UPDATE: 11:30 a.m.
The owner of the commercial space in which an unvaccinated nurse opened a wellness clinic last week is shutting down the operation.
Ezra Wellness opened its doors on Oct. 26. On Monday, its signage had been removed and Glenn Aalderink, the nurse who started it, said it had to do with a dispute with the building owner.
Brendan Shaw, a city realtor who owns the building at 552 Tranquille Rd., said the space was sub-leased by another tenant without permission.
“We were not consulted in advance by our tenant regarding the use of this space, so I immediately had a conversation with our tenant because we have a no sub-lease clause in place and this is not an allowable option,” Shaw said in a statement.
“With each of our commercial tenants, we have a process we follow to vet and approve all tenants.”
Shaw said part of that is making sure tenants are able to meet legal, financial and insurance requirements.
“Without having gone through this process and because we have a no sub-lease clause in place, we cannot reasonably give approval on a lease,” he said.
Aalderink said the space he had been operating out of was donated by The Printing Place, which is one of Shaw’s tenants at 552 Tranquille Rd.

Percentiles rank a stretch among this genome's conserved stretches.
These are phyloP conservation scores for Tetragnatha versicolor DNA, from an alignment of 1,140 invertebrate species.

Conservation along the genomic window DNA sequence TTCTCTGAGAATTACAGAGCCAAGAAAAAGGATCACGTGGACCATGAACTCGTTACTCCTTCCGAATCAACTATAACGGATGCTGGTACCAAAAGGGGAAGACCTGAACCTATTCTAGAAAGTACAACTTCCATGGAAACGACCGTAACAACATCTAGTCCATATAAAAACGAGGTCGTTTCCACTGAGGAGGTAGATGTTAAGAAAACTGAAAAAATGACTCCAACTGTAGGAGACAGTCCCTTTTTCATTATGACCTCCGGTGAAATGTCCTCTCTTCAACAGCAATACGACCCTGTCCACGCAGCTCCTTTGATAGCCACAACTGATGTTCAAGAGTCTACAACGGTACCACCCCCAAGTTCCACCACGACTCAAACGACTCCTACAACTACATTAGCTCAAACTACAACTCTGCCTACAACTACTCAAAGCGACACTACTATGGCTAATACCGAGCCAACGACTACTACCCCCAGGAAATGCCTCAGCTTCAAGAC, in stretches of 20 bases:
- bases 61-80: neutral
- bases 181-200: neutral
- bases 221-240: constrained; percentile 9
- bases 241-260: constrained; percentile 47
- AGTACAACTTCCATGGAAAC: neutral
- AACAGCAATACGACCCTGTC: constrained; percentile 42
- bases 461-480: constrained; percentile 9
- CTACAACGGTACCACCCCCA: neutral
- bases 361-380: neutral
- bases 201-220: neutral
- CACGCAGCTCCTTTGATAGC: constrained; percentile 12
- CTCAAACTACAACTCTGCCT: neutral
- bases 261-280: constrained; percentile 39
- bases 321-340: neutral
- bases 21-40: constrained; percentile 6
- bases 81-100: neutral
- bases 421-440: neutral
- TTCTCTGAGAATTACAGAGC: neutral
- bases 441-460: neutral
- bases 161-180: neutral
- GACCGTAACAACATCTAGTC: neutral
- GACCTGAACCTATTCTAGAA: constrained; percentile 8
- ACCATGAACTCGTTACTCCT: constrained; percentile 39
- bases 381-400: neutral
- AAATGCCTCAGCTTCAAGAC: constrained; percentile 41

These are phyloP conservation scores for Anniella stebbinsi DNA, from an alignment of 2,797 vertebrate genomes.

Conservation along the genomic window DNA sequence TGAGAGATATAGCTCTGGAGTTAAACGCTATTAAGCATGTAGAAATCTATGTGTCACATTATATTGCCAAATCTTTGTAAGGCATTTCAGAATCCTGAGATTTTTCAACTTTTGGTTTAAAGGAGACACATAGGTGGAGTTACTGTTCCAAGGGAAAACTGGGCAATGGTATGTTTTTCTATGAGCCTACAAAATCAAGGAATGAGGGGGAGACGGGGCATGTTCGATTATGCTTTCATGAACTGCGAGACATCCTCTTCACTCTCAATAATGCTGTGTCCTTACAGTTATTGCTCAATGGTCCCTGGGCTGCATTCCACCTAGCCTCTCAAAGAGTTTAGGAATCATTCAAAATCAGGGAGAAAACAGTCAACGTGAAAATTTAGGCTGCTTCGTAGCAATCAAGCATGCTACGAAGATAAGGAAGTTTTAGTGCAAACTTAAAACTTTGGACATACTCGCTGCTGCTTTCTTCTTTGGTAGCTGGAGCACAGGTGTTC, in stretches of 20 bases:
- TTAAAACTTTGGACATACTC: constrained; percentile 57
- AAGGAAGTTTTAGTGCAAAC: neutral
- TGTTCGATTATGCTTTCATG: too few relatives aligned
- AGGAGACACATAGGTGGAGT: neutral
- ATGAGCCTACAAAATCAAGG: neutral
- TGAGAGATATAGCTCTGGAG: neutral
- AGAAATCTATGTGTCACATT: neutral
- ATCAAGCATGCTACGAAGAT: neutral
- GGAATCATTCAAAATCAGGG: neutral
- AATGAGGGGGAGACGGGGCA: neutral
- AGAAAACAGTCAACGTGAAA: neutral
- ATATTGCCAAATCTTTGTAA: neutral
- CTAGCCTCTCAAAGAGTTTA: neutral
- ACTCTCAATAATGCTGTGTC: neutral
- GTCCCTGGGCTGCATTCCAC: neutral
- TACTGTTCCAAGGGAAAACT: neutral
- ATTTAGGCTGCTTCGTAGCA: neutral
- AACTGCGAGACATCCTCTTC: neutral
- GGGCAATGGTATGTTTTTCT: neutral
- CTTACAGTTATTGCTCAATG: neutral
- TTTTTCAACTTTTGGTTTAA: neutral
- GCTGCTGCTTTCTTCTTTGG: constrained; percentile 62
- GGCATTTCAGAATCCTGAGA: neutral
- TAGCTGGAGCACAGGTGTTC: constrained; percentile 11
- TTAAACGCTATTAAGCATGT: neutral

ORIGINAL STORY: 4 a.m.
A user-pay clinic that was opened in a North Shore commercial building last week by an unvaccinated nurse is in hot water, its signage taken down as part of a spat with the owner of the building.
“There was a little bump in the road that we’re just trying to iron out,” Ezra Wellness operator Glenn Aalderink told Castanet Kamloops.
Aalderink, who organized a well-attended anti-vax rally on Columbia Street on Sept. 1, opened the doors to Ezra Wellness on Oct. 26.
The office is set up in a small storefront in the 500-block of Tranquille Road. According to Aalderink, the space was donated by The Printing Place, which is located in rented space next door.
Aalderink was diplomatic when asked about the issue on Monday. He confirmed his signage has been taken down due to a dispute with the owner of the building.
“At this point, I don’t want to cause any friction with anyone,” he said.
“I don’t want to hurt the business owner who donated this space to us and I don’t want to hurt anyone else.”
Aalderink said he’s been given a timeline for when the owner of the building “wants us out of here,” but wouldn't say more than that. Attempts by Castanet Kamloops to contact the landlord were unsuccessful.
“I’m trying to be sensitive and not burn all my bridges,” Aalderink said.
Speaking last week to Castanet Kamloops, Aalderink described Ezra Wellness as an alternative to traditional healthcare for those with medical issues, but he stopped short of calling it a medical clinic or claiming to provide medical care.
He later said that he hopes to treat people with cuts and fevers.
Aalderink said Ezra Wellness storefronts would soon open in Kelowna and Salmon Arm, as well as elsewhere in B.C., Alberta, Ontario and Australia.
Interior Health confirmed last week it is aware of Ezra Wellness, but a spokesperson said IH “does not oversee private clinics providing medical services." The health authority said anyone working in healthcare has to follow provincial rules — and anyone caught breaking them could be penalized.